How can a leader make plans when the future is so unpredictable?
As leaders, we have to be careful that we’re not making decisions now that we’ll regret in the medium to long term. What we thought may be a short-term disruption has now become long-term. The vaccines should hopefully bring us back to a more controlled situation, but we have to keep coping, adapting and learning to live with the impact of the pandemic. Leaders need to stop thinking in emergency mode and instead start reviewing the decisions that were made under extreme circumstances. It’s vital that we make sure any further decisions are based on reliable sources, grounded in fact and science, aligned with the organization’s long-term goals, well thought out, and sustainable. If uncertainty brings one good thing, it’s the opportunities and insight that leaders and organizations can leverage in the future to make sound judgement calls.
Is there a “number one principle” that can help guide a company through the ups and downs of turbulent times?
There’s no blueprint for dealing with turbulent times, but a guiding principle I like is to think big and act fast. If there’s one thing we can be certain of, it’s that we’re going to deal with more uncertainty in the short-term and medium-term, and also potentially in the long-term. We’ve learned so much from organizations transforming themselves in 2020 and achieving change they didn’t think was possible. Thankfully, severe challenges like the pandemic don’t happen often, but history has shown that it’s unlikely to be a one-off, so we need to be better prepared next time to move forward.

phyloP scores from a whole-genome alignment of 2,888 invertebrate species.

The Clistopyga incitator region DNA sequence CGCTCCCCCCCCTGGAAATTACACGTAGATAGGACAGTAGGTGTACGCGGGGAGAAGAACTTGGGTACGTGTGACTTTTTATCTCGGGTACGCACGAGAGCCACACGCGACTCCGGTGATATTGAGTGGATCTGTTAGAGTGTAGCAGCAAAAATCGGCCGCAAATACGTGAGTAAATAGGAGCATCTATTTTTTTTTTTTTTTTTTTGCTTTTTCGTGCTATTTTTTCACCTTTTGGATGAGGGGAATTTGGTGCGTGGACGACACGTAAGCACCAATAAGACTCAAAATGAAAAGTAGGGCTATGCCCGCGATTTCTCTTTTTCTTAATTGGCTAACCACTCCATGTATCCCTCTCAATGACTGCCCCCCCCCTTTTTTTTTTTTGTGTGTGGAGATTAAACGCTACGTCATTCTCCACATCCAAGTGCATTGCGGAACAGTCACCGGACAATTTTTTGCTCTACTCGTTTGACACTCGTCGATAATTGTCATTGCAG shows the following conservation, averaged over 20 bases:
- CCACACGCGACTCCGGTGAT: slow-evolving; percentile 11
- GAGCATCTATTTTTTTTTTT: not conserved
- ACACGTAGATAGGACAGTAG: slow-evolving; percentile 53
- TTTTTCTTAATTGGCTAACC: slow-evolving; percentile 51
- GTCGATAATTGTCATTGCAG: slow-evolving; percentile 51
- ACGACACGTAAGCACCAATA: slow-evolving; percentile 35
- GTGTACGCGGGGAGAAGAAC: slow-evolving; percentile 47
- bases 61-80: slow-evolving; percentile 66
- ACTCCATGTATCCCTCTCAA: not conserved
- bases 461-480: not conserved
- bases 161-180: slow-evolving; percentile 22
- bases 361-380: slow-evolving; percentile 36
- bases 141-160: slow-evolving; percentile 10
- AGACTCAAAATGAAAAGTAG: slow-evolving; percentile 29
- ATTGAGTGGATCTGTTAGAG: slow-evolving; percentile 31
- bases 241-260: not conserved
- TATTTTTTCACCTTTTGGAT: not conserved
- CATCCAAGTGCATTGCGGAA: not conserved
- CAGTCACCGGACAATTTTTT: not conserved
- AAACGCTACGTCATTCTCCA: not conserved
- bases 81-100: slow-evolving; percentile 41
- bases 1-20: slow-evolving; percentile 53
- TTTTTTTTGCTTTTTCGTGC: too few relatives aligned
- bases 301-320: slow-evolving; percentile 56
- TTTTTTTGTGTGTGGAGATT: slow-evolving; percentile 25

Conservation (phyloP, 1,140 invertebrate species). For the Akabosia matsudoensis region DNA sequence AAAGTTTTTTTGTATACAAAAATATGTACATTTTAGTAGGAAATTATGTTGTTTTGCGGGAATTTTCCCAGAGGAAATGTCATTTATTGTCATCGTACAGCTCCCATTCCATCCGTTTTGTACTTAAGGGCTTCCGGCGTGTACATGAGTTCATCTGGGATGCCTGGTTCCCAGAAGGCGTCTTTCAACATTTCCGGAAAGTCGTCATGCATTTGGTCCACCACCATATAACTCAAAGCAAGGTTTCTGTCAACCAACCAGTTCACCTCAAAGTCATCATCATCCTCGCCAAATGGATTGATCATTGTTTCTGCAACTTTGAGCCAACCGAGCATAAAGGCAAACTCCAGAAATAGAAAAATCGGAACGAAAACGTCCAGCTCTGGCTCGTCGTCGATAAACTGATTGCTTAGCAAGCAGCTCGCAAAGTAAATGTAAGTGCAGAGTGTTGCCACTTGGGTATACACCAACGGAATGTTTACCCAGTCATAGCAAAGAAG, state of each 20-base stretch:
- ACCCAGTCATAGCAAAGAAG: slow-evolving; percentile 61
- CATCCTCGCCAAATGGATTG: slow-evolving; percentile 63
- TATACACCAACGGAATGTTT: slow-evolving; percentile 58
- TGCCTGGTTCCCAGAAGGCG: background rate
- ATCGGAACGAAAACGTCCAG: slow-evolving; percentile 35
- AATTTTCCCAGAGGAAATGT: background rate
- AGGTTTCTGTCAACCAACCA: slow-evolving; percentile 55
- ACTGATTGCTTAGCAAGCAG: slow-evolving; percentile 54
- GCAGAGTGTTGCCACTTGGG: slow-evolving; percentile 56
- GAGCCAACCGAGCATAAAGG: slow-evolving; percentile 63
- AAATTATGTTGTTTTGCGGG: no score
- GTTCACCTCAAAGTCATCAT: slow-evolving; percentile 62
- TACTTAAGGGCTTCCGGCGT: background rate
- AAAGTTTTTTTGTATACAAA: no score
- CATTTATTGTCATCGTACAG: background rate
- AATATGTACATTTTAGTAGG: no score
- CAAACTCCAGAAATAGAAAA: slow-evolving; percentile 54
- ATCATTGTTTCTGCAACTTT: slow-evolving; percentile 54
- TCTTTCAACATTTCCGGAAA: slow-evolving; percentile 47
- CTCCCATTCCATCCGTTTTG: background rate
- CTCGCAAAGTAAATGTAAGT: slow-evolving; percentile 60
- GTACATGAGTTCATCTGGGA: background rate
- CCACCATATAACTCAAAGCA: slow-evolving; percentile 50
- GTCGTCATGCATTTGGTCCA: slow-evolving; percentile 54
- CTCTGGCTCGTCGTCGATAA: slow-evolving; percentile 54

Generating new business, increasing your profits, or at least maintaining your financial stability can be challenging during good times, even more so during turbulent times. Can you share some of the strategies you use to keep forging ahead and not lose growth traction during a difficult economy?